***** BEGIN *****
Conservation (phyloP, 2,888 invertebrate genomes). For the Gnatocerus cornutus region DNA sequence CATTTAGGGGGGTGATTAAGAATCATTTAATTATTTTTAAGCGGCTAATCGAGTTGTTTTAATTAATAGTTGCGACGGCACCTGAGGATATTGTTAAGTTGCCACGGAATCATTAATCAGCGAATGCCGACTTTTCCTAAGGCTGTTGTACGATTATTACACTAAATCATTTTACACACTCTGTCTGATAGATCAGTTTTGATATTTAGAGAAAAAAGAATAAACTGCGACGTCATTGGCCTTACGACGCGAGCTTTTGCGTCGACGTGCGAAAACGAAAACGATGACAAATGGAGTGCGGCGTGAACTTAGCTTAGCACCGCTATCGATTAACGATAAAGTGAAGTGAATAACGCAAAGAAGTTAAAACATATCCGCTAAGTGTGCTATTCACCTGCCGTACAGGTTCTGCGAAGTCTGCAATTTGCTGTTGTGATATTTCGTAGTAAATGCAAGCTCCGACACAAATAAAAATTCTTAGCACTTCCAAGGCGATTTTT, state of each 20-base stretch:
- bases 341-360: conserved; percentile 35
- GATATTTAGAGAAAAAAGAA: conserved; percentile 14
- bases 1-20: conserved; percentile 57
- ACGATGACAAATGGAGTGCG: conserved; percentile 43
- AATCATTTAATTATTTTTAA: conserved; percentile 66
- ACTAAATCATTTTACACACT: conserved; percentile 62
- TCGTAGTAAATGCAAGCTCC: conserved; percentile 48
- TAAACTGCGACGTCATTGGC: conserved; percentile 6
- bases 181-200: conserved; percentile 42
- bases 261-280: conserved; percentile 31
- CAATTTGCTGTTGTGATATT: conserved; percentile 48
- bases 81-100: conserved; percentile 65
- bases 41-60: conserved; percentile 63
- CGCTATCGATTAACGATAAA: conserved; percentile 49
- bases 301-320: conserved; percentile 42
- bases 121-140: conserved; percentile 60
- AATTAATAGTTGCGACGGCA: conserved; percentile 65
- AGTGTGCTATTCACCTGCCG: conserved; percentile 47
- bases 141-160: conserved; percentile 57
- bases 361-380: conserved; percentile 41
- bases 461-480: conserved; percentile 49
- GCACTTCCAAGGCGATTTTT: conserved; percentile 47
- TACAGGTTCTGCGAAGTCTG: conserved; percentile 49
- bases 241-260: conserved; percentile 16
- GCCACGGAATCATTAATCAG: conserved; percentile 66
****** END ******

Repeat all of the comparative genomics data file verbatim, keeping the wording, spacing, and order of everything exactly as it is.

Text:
Conservation (phyloP, 2,888 invertebrate genomes). For the Gnatocerus cornutus region DNA sequence CATTTAGGGGGGTGATTAAGAATCATTTAATTATTTTTAAGCGGCTAATCGAGTTGTTTTAATTAATAGTTGCGACGGCACCTGAGGATATTGTTAAGTTGCCACGGAATCATTAATCAGCGAATGCCGACTTTTCCTAAGGCTGTTGTACGATTATTACACTAAATCATTTTACACACTCTGTCTGATAGATCAGTTTTGATATTTAGAGAAAAAAGAATAAACTGCGACGTCATTGGCCTTACGACGCGAGCTTTTGCGTCGACGTGCGAAAACGAAAACGATGACAAATGGAGTGCGGCGTGAACTTAGCTTAGCACCGCTATCGATTAACGATAAAGTGAAGTGAATAACGCAAAGAAGTTAAAACATATCCGCTAAGTGTGCTATTCACCTGCCGTACAGGTTCTGCGAAGTCTGCAATTTGCTGTTGTGATATTTCGTAGTAAATGCAAGCTCCGACACAAATAAAAATTCTTAGCACTTCCAAGGCGATTTTT, state of each 20-base stretch:
- bases 341-360: conserved; percentile 35
- GATATTTAGAGAAAAAAGAA: conserved; percentile 14
- bases 1-20: conserved; percentile 57
- ACGATGACAAATGGAGTGCG: conserved; percentile 43
- AATCATTTAATTATTTTTAA: conserved; percentile 66
- ACTAAATCATTTTACACACT: conserved; percentile 62
- TCGTAGTAAATGCAAGCTCC: conserved; percentile 48
- TAAACTGCGACGTCATTGGC: conserved; percentile 6
- bases 181-200: conserved; percentile 42
- bases 261-280: conserved; percentile 31
- CAATTTGCTGTTGTGATATT: conserved; percentile 48
- bases 81-100: conserved; percentile 65
- bases 41-60: conserved; percentile 63
- CGCTATCGATTAACGATAAA: conserved; percentile 49
- bases 301-320: conserved; percentile 42
- bases 121-140: conserved; percentile 60
- AATTAATAGTTGCGACGGCA: conserved; percentile 65
- AGTGTGCTATTCACCTGCCG: conserved; percentile 47
- bases 141-160: conserved; percentile 57
- bases 361-380: conserved; percentile 41
- bases 461-480: conserved; percentile 49
- GCACTTCCAAGGCGATTTTT: conserved; percentile 47
- TACAGGTTCTGCGAAGTCTG: conserved; percentile 49
- bases 241-260: conserved; percentile 16
- GCCACGGAATCATTAATCAG: conserved; percentile 66